– Nkambés hospital and petrol station
– Kumbo’s Integrated School for the Blind
– Bambili’s Student Development Centre

2001 Sustainable landscaping, seed- and soil conservation project in Binju

In 2001 Farmer Tantoh initiated a project at the Baptist church of Binju, a village of 5,000 people in Donga-Mantung, Northwest Region. The area around the church was bushy, inhabited by wild animals and filled with broken bottles and litter before he began his work there. He and other members of the local community ploughed the yard and planted organic lawns and flowers, some of which came from Farmer Tantoh’s own collection while others were collected from the wild and some were donated. The grass and flowers make the place pretty, while their roots prevent soil erosion which threatens the structures stability. Their seeds are now used for various other sustainable landscaping and gardening projects in the area. Members of the congregation thereby also learned about the importance of environmental protection and sustainability. The church provided materials for the project and assisted in fencing the area. After completion, the renewed area around the church was proudly named «Garden of Eden» by the members of the congregation. The project is now continued by SYFA. Special thanks to Gregor Moray Smith and his family in Scotland as well as WWOOF UK.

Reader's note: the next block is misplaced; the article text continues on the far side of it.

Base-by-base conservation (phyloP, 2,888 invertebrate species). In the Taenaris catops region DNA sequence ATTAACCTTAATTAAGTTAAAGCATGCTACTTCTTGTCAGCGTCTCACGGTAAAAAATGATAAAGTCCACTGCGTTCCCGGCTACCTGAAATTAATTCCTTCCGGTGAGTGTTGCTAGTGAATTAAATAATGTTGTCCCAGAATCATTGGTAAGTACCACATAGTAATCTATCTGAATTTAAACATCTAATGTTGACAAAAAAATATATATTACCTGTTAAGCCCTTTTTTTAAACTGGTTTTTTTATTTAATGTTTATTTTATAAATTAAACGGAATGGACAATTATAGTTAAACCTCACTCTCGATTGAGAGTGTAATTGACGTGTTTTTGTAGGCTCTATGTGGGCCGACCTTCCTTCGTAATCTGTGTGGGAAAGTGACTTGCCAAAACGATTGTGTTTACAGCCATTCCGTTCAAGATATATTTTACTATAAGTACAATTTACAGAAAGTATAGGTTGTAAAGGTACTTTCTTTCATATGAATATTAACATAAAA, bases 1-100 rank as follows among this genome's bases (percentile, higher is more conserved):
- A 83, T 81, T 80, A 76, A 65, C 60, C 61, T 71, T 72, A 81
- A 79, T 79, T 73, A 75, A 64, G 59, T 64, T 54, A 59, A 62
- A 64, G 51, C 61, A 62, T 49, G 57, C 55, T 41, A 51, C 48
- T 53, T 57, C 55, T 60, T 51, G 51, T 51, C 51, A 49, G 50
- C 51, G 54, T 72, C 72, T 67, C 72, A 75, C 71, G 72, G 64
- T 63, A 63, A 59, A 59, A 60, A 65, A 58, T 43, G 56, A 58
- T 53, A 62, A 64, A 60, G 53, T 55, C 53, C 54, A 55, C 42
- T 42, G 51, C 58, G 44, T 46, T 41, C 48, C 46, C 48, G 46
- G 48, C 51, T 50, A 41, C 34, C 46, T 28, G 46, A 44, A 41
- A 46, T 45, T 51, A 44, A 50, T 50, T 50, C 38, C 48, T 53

A huge forest was on fire. All the animals were running for their lives, except a tiny humming bird who said: “We can do something to stop this fire.” So it flew as fast as it could to get water with its beak to sprinkle it on the fire. The other animals were laughing at it. “Who do you think you are? You are too small to stop this fire!” said the elephant with its large trunk. The humming bird replied: “I am doing the best I can. To me, this is what everyone should be doing, for if everyone was doing a little, no one would have to do a lot.”